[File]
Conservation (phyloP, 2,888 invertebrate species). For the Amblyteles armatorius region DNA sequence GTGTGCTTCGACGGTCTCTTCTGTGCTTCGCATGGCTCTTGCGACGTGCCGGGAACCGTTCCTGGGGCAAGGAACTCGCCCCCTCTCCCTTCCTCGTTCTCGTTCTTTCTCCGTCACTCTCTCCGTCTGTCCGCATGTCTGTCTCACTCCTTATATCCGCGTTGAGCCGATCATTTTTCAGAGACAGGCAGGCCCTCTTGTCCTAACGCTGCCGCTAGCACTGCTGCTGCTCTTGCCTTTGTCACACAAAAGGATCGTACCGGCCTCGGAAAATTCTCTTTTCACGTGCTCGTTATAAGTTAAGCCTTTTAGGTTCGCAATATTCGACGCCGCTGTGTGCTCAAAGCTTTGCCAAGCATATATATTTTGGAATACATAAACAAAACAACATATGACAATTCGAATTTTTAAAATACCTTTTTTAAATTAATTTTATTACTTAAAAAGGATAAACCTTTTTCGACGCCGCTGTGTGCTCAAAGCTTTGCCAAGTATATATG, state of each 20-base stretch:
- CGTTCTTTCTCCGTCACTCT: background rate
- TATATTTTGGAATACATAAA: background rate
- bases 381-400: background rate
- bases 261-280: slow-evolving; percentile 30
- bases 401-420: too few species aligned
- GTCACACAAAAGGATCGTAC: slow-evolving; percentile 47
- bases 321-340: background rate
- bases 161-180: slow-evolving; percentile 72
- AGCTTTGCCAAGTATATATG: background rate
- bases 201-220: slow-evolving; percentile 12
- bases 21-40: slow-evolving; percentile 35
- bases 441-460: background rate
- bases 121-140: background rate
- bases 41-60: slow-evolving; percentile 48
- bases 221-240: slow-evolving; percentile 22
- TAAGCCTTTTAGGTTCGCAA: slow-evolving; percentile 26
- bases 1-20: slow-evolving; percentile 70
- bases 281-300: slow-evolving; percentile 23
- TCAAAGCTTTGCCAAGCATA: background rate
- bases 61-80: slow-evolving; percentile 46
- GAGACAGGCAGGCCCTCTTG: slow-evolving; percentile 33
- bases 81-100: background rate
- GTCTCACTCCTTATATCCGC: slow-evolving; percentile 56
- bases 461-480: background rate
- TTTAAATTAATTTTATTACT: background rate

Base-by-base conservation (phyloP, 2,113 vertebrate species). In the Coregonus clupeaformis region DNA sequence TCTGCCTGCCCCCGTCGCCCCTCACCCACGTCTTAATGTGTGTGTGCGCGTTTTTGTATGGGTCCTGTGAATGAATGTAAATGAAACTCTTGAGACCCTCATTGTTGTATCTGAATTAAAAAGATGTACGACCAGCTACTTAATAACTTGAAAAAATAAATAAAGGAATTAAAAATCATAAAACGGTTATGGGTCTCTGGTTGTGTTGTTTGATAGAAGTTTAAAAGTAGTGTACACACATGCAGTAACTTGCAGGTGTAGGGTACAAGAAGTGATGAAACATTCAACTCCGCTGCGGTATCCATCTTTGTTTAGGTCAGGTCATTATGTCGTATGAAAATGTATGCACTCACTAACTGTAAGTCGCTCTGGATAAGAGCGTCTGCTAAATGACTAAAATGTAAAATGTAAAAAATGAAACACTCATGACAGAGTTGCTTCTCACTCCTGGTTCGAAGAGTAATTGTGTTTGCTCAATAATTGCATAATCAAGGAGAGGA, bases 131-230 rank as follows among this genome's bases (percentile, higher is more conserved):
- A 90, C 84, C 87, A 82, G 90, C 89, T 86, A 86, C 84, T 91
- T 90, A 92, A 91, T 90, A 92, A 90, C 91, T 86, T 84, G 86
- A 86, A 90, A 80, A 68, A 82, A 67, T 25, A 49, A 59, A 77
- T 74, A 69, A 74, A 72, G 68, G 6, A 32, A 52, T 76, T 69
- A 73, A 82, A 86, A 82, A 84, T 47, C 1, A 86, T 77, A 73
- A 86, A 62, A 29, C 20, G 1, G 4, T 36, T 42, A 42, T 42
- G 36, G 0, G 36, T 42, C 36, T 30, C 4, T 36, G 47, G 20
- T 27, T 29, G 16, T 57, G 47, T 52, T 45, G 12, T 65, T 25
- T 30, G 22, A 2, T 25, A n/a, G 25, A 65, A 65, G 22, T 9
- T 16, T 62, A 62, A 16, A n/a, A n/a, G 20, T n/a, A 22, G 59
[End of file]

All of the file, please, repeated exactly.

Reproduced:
Conservation (phyloP, 2,888 invertebrate species). For the Amblyteles armatorius region DNA sequence GTGTGCTTCGACGGTCTCTTCTGTGCTTCGCATGGCTCTTGCGACGTGCCGGGAACCGTTCCTGGGGCAAGGAACTCGCCCCCTCTCCCTTCCTCGTTCTCGTTCTTTCTCCGTCACTCTCTCCGTCTGTCCGCATGTCTGTCTCACTCCTTATATCCGCGTTGAGCCGATCATTTTTCAGAGACAGGCAGGCCCTCTTGTCCTAACGCTGCCGCTAGCACTGCTGCTGCTCTTGCCTTTGTCACACAAAAGGATCGTACCGGCCTCGGAAAATTCTCTTTTCACGTGCTCGTTATAAGTTAAGCCTTTTAGGTTCGCAATATTCGACGCCGCTGTGTGCTCAAAGCTTTGCCAAGCATATATATTTTGGAATACATAAACAAAACAACATATGACAATTCGAATTTTTAAAATACCTTTTTTAAATTAATTTTATTACTTAAAAAGGATAAACCTTTTTCGACGCCGCTGTGTGCTCAAAGCTTTGCCAAGTATATATG, state of each 20-base stretch:
- CGTTCTTTCTCCGTCACTCT: background rate
- TATATTTTGGAATACATAAA: background rate
- bases 381-400: background rate
- bases 261-280: slow-evolving; percentile 30
- bases 401-420: too few species aligned
- GTCACACAAAAGGATCGTAC: slow-evolving; percentile 47
- bases 321-340: background rate
- bases 161-180: slow-evolving; percentile 72
- AGCTTTGCCAAGTATATATG: background rate
- bases 201-220: slow-evolving; percentile 12
- bases 21-40: slow-evolving; percentile 35
- bases 441-460: background rate
- bases 121-140: background rate
- bases 41-60: slow-evolving; percentile 48
- bases 221-240: slow-evolving; percentile 22
- TAAGCCTTTTAGGTTCGCAA: slow-evolving; percentile 26
- bases 1-20: slow-evolving; percentile 70
- bases 281-300: slow-evolving; percentile 23
- TCAAAGCTTTGCCAAGCATA: background rate
- bases 61-80: slow-evolving; percentile 46
- GAGACAGGCAGGCCCTCTTG: slow-evolving; percentile 33
- bases 81-100: background rate
- GTCTCACTCCTTATATCCGC: slow-evolving; percentile 56
- bases 461-480: background rate
- TTTAAATTAATTTTATTACT: background rate

Base-by-base conservation (phyloP, 2,113 vertebrate species). In the Coregonus clupeaformis region DNA sequence TCTGCCTGCCCCCGTCGCCCCTCACCCACGTCTTAATGTGTGTGTGCGCGTTTTTGTATGGGTCCTGTGAATGAATGTAAATGAAACTCTTGAGACCCTCATTGTTGTATCTGAATTAAAAAGATGTACGACCAGCTACTTAATAACTTGAAAAAATAAATAAAGGAATTAAAAATCATAAAACGGTTATGGGTCTCTGGTTGTGTTGTTTGATAGAAGTTTAAAAGTAGTGTACACACATGCAGTAACTTGCAGGTGTAGGGTACAAGAAGTGATGAAACATTCAACTCCGCTGCGGTATCCATCTTTGTTTAGGTCAGGTCATTATGTCGTATGAAAATGTATGCACTCACTAACTGTAAGTCGCTCTGGATAAGAGCGTCTGCTAAATGACTAAAATGTAAAATGTAAAAAATGAAACACTCATGACAGAGTTGCTTCTCACTCCTGGTTCGAAGAGTAATTGTGTTTGCTCAATAATTGCATAATCAAGGAGAGGA, bases 131-230 rank as follows among this genome's bases (percentile, higher is more conserved):
- A 90, C 84, C 87, A 82, G 90, C 89, T 86, A 86, C 84, T 91
- T 90, A 92, A 91, T 90, A 92, A 90, C 91, T 86, T 84, G 86
- A 86, A 90, A 80, A 68, A 82, A 67, T 25, A 49, A 59, A 77
- T 74, A 69, A 74, A 72, G 68, G 6, A 32, A 52, T 76, T 69
- A 73, A 82, A 86, A 82, A 84, T 47, C 1, A 86, T 77, A 73
- A 86, A 62, A 29, C 20, G 1, G 4, T 36, T 42, A 42, T 42
- G 36, G 0, G 36, T 42, C 36, T 30, C 4, T 36, G 47, G 20
- T 27, T 29, G 16, T 57, G 47, T 52, T 45, G 12, T 65, T 25
- T 30, G 22, A 2, T 25, A n/a, G 25, A 65, A 65, G 22, T 9
- T 16, T 62, A 62, A 16, A n/a, A n/a, G 20, T n/a, A 22, G 59